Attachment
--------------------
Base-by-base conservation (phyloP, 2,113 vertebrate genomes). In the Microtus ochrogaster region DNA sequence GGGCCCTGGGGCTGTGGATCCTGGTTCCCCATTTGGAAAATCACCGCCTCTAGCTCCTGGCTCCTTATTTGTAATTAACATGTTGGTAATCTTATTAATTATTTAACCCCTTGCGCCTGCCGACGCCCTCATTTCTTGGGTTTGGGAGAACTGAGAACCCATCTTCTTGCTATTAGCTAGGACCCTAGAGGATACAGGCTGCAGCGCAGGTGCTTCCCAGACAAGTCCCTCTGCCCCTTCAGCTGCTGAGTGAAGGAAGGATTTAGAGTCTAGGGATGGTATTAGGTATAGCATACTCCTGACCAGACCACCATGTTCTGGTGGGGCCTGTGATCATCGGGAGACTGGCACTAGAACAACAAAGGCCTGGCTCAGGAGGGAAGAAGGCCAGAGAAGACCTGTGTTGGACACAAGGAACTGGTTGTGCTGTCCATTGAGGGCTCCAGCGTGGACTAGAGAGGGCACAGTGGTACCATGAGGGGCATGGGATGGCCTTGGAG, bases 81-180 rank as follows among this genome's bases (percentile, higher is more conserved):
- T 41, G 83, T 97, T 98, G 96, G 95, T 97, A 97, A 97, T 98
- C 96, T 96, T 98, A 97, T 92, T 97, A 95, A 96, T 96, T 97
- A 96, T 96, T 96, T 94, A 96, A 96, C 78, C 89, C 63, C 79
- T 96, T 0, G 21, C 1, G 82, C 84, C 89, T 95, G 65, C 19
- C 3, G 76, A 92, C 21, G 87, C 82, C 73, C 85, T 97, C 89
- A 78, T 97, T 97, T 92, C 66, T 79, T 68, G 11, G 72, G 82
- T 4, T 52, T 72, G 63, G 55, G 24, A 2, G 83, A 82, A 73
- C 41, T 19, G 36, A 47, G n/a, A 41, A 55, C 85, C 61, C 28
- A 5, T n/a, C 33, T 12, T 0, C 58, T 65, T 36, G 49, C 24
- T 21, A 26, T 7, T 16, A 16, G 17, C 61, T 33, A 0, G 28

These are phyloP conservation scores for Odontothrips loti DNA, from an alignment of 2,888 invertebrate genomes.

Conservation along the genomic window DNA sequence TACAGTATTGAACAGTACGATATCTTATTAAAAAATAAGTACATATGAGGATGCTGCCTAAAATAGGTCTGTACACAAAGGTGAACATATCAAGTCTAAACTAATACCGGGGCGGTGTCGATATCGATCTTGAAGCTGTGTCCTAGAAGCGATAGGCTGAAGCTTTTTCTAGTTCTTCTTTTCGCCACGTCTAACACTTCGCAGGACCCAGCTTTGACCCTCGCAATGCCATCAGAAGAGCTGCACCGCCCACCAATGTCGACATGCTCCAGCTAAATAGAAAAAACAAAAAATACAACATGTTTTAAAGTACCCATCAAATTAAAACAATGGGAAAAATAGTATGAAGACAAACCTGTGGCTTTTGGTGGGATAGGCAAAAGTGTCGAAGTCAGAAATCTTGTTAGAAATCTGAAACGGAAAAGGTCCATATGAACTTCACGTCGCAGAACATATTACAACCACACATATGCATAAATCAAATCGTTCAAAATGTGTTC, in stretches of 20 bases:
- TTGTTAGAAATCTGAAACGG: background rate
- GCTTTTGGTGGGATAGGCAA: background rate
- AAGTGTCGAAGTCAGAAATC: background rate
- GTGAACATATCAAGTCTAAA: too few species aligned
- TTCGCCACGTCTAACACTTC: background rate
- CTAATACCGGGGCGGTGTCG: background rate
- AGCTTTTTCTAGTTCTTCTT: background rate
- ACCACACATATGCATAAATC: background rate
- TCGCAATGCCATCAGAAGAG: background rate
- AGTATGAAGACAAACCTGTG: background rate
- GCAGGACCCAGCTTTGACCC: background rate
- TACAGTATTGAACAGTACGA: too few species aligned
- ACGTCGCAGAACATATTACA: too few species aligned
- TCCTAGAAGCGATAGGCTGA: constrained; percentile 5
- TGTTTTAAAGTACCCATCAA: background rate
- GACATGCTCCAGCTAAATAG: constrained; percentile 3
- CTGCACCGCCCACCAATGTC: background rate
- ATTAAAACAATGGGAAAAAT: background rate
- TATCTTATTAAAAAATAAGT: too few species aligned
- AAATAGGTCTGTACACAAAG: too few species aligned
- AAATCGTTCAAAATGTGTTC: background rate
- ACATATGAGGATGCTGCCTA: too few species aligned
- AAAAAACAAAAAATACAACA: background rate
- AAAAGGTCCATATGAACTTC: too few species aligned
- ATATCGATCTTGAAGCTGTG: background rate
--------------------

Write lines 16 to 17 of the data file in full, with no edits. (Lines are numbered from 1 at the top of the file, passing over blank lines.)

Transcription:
- AAGTGTCGAAGTCAGAAATC: background rate
- GTGAACATATCAAGTCTAAA: too few species aligned